January 17, 2012, 8:10 PM — Virtual Desktop storage provider Altantis Computing today announced a new product that runs non-persistent virtual desktop environments using only server memory.
The company's Atlantis ILIO diskless VDI appliance eliminates the need for Virtual Machine Disk Formats (VMDKs) on VMware. By removing disk storage, Atlantis's ILIO reduces the cost to run a virtual desktop to $197 and delivers performance superior to a physical PC, with boot times of just 12 seconds, according to Atlantis Computing CEO Bernard Harguindeguy.
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"One of the main issues holding people back from implementing VDI or keeping it small is the fact that storage is a huge cost associated with it. The cost of storage is two times to four times the cost of a physical PC," Harguindeguy said.
Atlantis is focusing its ILIO product on non-persistent VDI because it requires less storage capacity to run an infrastructure. Persistent VDI requires a unique desktop image to run on a virtual server requiring more backend storage capacity; a non-persistent VDI uses the same desktop image for multiple users.
The ILIO appliance sits between a virtual machine and back-end storage from vendors such as EMC, NetApp and Hitachi Data Systems. The ILIO software performs data deduplication at the block level, eliminating up to 90% of the capacity required to run a virtual desktop instance, Harguindeguy said. Because so little storage capacity is required - about 1GB -- the memory in a typical blade server environment is enough to support a VDI environment, he said.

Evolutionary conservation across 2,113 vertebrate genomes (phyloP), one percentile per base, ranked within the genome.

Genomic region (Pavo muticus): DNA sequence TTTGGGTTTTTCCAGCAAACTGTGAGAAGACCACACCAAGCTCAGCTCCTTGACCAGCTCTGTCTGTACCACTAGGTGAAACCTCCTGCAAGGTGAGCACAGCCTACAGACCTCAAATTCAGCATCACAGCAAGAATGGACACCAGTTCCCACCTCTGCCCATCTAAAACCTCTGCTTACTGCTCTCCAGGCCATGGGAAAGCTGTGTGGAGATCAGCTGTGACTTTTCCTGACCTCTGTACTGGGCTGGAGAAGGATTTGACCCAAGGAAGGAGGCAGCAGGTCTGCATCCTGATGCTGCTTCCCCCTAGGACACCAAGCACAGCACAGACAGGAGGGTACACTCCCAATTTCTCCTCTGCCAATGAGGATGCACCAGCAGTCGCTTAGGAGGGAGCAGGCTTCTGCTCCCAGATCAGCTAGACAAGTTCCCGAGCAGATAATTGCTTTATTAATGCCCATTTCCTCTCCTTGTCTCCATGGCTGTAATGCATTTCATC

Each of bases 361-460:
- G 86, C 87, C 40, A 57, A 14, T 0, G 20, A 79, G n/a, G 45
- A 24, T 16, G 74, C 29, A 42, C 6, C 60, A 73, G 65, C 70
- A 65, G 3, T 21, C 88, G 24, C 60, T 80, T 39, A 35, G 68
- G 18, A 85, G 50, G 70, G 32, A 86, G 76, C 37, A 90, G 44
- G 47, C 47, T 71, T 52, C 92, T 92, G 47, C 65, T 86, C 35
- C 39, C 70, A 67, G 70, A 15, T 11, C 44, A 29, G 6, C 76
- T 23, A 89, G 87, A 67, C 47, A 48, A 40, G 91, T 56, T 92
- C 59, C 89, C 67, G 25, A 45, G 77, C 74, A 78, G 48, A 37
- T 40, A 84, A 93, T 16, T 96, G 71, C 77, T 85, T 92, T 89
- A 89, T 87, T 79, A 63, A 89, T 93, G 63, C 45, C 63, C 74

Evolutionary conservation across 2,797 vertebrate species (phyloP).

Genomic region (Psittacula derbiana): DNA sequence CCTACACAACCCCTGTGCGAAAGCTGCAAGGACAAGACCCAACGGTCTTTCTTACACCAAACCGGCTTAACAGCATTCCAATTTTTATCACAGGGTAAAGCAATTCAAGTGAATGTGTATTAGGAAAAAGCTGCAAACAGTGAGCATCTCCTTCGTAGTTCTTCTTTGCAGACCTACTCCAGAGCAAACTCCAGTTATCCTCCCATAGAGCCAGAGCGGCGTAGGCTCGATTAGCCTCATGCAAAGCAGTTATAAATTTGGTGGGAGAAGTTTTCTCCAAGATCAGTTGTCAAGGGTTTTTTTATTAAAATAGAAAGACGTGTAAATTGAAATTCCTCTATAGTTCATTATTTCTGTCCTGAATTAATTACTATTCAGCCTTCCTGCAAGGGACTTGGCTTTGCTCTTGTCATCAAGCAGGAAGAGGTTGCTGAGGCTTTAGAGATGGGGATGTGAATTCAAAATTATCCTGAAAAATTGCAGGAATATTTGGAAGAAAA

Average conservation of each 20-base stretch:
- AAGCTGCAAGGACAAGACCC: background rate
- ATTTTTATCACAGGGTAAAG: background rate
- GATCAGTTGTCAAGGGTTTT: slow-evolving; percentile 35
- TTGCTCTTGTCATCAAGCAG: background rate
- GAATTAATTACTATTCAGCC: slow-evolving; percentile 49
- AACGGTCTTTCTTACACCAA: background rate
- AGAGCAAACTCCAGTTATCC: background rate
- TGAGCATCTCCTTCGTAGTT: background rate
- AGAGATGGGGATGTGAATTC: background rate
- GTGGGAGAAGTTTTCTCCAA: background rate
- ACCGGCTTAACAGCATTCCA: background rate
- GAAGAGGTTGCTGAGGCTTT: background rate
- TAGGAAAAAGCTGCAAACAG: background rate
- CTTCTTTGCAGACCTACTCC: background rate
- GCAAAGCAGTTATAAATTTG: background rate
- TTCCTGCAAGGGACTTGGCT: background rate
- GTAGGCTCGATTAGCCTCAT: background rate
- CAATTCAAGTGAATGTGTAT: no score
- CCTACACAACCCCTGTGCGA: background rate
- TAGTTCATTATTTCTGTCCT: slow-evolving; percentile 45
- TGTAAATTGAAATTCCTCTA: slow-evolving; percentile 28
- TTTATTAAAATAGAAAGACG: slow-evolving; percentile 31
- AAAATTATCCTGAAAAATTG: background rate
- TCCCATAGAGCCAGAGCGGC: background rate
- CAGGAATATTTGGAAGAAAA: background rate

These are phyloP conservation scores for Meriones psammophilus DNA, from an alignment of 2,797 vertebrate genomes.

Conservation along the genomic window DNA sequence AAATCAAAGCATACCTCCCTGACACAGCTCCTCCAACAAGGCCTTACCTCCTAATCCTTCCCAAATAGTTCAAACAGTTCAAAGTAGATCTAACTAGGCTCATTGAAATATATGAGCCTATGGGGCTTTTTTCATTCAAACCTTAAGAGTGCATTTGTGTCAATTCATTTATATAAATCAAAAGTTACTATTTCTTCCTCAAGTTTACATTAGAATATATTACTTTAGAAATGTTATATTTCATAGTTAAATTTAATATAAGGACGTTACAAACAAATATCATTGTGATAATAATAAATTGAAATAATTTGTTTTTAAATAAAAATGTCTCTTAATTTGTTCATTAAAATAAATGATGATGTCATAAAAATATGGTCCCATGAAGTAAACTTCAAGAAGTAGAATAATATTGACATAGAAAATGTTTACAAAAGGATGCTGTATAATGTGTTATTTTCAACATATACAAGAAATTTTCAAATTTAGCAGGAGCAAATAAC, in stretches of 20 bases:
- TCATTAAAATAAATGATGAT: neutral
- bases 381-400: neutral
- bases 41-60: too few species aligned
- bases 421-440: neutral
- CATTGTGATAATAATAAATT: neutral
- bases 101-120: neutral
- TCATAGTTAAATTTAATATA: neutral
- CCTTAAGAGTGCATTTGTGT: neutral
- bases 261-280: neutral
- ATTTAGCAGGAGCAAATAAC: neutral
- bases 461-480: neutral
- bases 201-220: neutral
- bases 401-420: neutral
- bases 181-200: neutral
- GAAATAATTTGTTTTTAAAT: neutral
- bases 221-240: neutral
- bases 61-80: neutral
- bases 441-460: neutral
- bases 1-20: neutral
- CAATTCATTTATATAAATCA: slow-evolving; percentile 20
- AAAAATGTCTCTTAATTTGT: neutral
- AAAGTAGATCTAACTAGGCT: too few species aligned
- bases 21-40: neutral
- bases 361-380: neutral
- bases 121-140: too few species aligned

"The hardware has evolved," Harguindeguy said.
For example, Cisco's Unified Computing System (UCS) blade server platform offers an Extended Memory function that allows users to configure up to 384GB of memory in an industry standard Intel Xeon 5500 dual-core processor server. Typically, blade servers running on an Intel Xeon 5500 processor are limited to 96GB or 144GB of memory.
Up to 160 virtual desktops can run on a single Cisco UCS B230 M1 Blade Server; Up to 1,280 virtual desktops can run on a 6U (10.5-in high) server stack; and 6,400 VDIs can run in a single server rack (30U), according to Harguindeguy.
Because the virtual desktops are running on memory, performance is also increased. According to Atlantis, each image can achieve up to 367 I/Os per second (IOPS).